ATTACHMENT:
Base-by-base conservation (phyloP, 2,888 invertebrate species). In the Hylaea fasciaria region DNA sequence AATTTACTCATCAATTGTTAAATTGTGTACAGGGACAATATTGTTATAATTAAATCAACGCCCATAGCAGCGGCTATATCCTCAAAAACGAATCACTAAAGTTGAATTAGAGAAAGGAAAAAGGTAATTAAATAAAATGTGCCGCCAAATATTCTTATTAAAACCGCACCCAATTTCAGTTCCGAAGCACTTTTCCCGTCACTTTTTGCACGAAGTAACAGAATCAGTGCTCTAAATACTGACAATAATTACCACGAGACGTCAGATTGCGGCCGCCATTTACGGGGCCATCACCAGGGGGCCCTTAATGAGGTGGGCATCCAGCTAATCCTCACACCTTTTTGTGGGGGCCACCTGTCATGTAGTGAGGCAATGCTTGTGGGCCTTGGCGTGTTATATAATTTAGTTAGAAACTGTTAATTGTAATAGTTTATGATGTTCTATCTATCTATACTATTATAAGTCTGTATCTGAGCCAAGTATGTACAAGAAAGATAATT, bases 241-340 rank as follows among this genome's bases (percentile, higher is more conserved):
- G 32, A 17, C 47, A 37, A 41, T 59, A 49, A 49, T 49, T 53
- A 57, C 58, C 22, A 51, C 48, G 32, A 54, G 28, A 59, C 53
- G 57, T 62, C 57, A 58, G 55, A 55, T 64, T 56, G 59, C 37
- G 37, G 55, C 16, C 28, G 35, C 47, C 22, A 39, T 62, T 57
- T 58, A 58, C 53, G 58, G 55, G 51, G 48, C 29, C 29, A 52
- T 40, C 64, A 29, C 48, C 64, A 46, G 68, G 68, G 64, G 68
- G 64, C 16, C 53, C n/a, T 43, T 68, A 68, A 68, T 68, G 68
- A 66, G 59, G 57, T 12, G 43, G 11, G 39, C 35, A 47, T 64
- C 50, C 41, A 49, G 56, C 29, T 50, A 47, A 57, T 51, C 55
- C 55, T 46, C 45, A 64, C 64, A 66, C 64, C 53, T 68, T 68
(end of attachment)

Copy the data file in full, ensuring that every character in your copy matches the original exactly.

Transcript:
Base-by-base conservation (phyloP, 2,888 invertebrate species). In the Hylaea fasciaria region DNA sequence AATTTACTCATCAATTGTTAAATTGTGTACAGGGACAATATTGTTATAATTAAATCAACGCCCATAGCAGCGGCTATATCCTCAAAAACGAATCACTAAAGTTGAATTAGAGAAAGGAAAAAGGTAATTAAATAAAATGTGCCGCCAAATATTCTTATTAAAACCGCACCCAATTTCAGTTCCGAAGCACTTTTCCCGTCACTTTTTGCACGAAGTAACAGAATCAGTGCTCTAAATACTGACAATAATTACCACGAGACGTCAGATTGCGGCCGCCATTTACGGGGCCATCACCAGGGGGCCCTTAATGAGGTGGGCATCCAGCTAATCCTCACACCTTTTTGTGGGGGCCACCTGTCATGTAGTGAGGCAATGCTTGTGGGCCTTGGCGTGTTATATAATTTAGTTAGAAACTGTTAATTGTAATAGTTTATGATGTTCTATCTATCTATACTATTATAAGTCTGTATCTGAGCCAAGTATGTACAAGAAAGATAATT, bases 241-340 rank as follows among this genome's bases (percentile, higher is more conserved):
- G 32, A 17, C 47, A 37, A 41, T 59, A 49, A 49, T 49, T 53
- A 57, C 58, C 22, A 51, C 48, G 32, A 54, G 28, A 59, C 53
- G 57, T 62, C 57, A 58, G 55, A 55, T 64, T 56, G 59, C 37
- G 37, G 55, C 16, C 28, G 35, C 47, C 22, A 39, T 62, T 57
- T 58, A 58, C 53, G 58, G 55, G 51, G 48, C 29, C 29, A 52
- T 40, C 64, A 29, C 48, C 64, A 46, G 68, G 68, G 64, G 68
- G 64, C 16, C 53, C n/a, T 43, T 68, A 68, A 68, T 68, G 68
- A 66, G 59, G 57, T 12, G 43, G 11, G 39, C 35, A 47, T 64
- C 50, C 41, A 49, G 56, C 29, T 50, A 47, A 57, T 51, C 55
- C 55, T 46, C 45, A 64, C 64, A 66, C 64, C 53, T 68, T 68